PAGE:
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A Cheese Love Story


Illustration of a couple dreamily holding hands in the midst of piles of cheese

Three days before Christmas four years ago, I went off to the gourmet supermarket to meet my future husband. Of course, that wasn’t my express purpose. My family was coming to town, and I thought fondue would make an easy, convivial holiday lunch.

Luckily, there was a wide fondue display stretching across the cheese case. Blocks of Emmentaler, Jarlsberg, and Gruyère were fetchingly stacked, along with pouches of ready-made fondue goo.

How to choose, and how to make the stuff? Helpfully, a store employee came to my side.

He had brown eyes and a name tag that read “Matt.” As he looked at me, he seemed to want to extend the conversation. “Sure, you could use the pouch,” he said. “But it’s really easy to make your own fondue. You get blocks of cheese, and add wine, and kirsch…”

Kirsch? What was that, and who had time for it? I had presents to wrap! “But the packets are still good, right?” I made the guy confirm. Then I cut off the conversation. Call it a woman’s intuition, but I got the distinct feeling that this Matt wanted to ask me out. The last thing I needed was to get picked up at a grocery store.

Two years later, Matt and I met again through our shared Catholic parish, and started dating. Once I found out he worked in the cheese department of my favorite supermarket, we realized we’d met before, and actually had that quick first encounter because of fondue. My gut feeling was right— he admitted he’d wanted to ask for my number back then.

By this point, Matt was heading to grad school for an MBA. Even though he wouldn’t be working in the industry anymore, cheese still gave us common ground for building our relationship. One of Matt’s early compliments to me—which I still tease him about—was, “You have a really good palate.”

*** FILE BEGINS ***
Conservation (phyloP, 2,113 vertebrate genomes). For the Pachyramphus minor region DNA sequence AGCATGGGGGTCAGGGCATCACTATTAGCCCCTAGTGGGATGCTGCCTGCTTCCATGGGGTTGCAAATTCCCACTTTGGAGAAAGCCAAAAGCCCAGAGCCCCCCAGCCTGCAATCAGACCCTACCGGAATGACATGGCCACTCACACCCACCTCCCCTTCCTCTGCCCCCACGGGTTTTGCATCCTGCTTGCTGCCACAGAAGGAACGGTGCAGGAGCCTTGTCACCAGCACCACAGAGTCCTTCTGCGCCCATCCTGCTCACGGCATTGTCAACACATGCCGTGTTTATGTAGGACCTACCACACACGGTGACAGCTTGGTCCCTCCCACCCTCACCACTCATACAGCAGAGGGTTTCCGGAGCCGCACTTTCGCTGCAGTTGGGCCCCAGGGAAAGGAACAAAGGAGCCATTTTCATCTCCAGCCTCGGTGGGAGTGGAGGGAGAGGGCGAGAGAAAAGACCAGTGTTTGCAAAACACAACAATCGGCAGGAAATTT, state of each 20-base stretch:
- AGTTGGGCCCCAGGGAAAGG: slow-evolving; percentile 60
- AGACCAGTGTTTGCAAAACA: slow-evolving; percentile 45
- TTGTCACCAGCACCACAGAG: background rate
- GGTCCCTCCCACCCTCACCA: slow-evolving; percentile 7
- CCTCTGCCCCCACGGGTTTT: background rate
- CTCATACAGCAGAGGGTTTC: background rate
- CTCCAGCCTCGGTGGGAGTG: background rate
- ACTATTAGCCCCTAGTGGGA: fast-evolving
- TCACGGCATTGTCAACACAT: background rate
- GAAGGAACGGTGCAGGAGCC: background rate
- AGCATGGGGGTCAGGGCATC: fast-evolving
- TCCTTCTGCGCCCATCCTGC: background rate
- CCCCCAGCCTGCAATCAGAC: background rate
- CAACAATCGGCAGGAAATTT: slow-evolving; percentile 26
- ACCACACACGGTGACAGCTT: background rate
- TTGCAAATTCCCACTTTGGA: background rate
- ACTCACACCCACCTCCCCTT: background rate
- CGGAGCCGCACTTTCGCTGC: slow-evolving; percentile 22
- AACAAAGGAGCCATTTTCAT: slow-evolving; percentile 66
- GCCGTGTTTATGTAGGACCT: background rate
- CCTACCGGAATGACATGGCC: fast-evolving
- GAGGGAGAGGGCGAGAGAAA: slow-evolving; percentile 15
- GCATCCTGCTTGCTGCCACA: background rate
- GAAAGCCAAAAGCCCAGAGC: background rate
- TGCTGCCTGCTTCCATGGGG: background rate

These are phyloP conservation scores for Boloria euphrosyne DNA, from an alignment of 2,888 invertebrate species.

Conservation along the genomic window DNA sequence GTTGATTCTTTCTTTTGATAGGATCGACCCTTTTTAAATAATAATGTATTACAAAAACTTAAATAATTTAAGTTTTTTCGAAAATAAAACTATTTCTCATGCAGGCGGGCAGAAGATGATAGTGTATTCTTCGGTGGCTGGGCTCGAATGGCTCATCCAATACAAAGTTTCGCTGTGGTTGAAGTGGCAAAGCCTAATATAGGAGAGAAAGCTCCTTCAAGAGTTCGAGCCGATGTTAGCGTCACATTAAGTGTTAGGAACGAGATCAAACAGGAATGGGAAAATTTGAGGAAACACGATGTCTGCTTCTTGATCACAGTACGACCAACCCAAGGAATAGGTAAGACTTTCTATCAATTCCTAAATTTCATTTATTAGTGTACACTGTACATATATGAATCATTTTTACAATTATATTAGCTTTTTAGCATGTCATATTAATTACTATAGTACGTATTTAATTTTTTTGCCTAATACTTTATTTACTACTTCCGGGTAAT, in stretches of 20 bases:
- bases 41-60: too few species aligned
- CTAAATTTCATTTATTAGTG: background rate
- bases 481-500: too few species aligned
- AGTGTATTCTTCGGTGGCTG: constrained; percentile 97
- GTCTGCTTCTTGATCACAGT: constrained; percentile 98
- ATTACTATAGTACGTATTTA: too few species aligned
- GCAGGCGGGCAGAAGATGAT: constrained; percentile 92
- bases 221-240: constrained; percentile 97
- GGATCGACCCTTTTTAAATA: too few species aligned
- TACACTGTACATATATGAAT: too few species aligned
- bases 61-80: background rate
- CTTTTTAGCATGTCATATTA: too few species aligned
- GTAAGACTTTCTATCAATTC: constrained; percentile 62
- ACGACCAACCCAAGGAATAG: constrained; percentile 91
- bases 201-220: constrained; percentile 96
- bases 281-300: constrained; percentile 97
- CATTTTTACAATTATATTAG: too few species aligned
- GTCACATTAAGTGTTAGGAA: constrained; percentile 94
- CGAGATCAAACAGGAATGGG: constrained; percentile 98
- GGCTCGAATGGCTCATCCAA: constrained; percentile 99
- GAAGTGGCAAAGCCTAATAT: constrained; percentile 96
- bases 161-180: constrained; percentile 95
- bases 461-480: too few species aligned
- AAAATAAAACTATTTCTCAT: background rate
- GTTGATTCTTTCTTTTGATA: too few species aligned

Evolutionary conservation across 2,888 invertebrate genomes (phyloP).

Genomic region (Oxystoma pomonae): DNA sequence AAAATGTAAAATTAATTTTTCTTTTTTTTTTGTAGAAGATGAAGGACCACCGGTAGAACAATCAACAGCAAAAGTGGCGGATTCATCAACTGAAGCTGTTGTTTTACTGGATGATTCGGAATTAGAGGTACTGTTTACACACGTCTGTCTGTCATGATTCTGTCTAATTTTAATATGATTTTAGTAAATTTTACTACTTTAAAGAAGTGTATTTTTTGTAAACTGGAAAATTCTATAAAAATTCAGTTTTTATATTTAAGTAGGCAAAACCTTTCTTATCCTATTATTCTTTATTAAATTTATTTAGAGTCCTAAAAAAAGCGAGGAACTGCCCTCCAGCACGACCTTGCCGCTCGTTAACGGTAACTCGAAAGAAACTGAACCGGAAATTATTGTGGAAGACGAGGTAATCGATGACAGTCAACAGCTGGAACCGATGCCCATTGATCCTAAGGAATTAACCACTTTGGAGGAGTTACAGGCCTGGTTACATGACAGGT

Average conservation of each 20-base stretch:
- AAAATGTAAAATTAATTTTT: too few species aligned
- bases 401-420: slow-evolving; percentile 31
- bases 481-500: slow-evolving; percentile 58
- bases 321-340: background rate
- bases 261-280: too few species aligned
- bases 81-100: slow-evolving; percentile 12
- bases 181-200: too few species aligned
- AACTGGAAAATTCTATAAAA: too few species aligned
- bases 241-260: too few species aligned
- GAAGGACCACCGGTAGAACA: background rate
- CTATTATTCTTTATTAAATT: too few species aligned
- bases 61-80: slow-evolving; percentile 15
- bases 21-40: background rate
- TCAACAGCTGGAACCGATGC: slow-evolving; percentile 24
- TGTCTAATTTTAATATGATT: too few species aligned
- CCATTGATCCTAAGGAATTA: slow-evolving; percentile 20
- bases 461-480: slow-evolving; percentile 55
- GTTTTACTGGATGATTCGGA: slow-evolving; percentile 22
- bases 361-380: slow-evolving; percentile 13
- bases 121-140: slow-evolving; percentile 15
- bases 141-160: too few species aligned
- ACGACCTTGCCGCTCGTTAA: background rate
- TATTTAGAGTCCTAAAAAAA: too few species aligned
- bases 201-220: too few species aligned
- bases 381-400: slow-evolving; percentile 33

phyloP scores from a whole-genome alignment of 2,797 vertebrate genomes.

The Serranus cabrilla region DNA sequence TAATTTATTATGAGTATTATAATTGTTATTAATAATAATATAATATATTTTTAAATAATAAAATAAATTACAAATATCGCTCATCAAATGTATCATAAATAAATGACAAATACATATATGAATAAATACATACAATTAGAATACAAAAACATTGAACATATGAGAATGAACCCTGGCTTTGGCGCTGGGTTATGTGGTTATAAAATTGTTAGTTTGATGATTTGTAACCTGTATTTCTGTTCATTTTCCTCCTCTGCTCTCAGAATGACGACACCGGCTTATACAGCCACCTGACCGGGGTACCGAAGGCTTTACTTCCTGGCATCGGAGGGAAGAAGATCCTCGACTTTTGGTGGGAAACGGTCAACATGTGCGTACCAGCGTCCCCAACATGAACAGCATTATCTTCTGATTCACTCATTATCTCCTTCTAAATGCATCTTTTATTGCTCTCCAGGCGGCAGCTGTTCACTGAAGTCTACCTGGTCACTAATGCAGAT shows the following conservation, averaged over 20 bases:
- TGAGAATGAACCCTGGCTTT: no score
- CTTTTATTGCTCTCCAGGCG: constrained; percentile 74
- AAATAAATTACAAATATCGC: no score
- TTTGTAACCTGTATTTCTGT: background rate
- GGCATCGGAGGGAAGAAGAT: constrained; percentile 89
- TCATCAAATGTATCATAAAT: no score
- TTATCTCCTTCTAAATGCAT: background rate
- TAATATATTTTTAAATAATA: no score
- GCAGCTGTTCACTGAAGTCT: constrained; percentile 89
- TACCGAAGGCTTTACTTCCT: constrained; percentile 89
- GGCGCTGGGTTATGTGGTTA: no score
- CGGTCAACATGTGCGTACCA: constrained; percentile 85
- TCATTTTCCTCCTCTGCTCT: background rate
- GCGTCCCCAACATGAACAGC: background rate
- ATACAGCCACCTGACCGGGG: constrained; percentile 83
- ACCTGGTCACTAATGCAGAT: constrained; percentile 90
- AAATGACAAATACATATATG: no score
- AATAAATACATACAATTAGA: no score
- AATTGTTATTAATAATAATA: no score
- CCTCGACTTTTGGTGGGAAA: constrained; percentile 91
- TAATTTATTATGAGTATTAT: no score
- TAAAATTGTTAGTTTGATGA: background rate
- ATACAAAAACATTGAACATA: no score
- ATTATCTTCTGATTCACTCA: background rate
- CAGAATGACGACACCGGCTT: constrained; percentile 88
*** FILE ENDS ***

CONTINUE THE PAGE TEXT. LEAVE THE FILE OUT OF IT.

I’m a traveler; I’ve developed an openness to foods from visiting nearly two dozen countries, so that didn’t surprise me. Matt doesn’t mind a trip, but his world centers more around home. With cheese, we can have cozy nights in and both be happy. We like to start dinners with a cheese plate that includes varieties such as Spring Brook Farm’s Tarentaise from Vermont, and Abbaye de Belloc from France’s Basque region.

Since I’m the designated globe-trotter, I use cheese to inspire trips big and small. If I want to visit my sister in Madison, I convince Matt to come by suggesting a visit to the country-meets-urban cheese shop Fromagination. If I need to work from New York, I promise to bring back can’t-get-’em- at-home varieties, such as Jasper Hill’s bloomy-rind Moses Sleeper, from Murray’s Cheese.

We plan around cheese when traveling farther afield, too. Last fall in Argentina we sampled grilled provoleta (a variation on provolone). We’ll soon visit rural Kentucky, where we’ll make a bourbon-and-cheese farm tour. And we dream of visiting the Azores, the Portuguese islands known for beautiful scenery and Queijo São Jorge.

Cheese helped us meet in passing. We could never have imagined that our first rushed encounter would lead to marriage (nor that we would have received four— count ’em, four—cheese boards as wedding gifts!). By combining both our interests, cheese set the foundation for something lasting. From now on, whenever we make fondue, we’ll stick with the kirsch rather than the goo packets—and we’ll do so as husband and wife.

Illustration by Aleks Sennwald

Lynn Freehill-Maye

Lynn Freehill-Maye is a food and travel writer based in upstate New York. She's written for The New York Times, The Washington Post, Texas Monthly, Modern Farmer, and more. She's married to a former cheesemonger and believes all burgers should be topped with blue.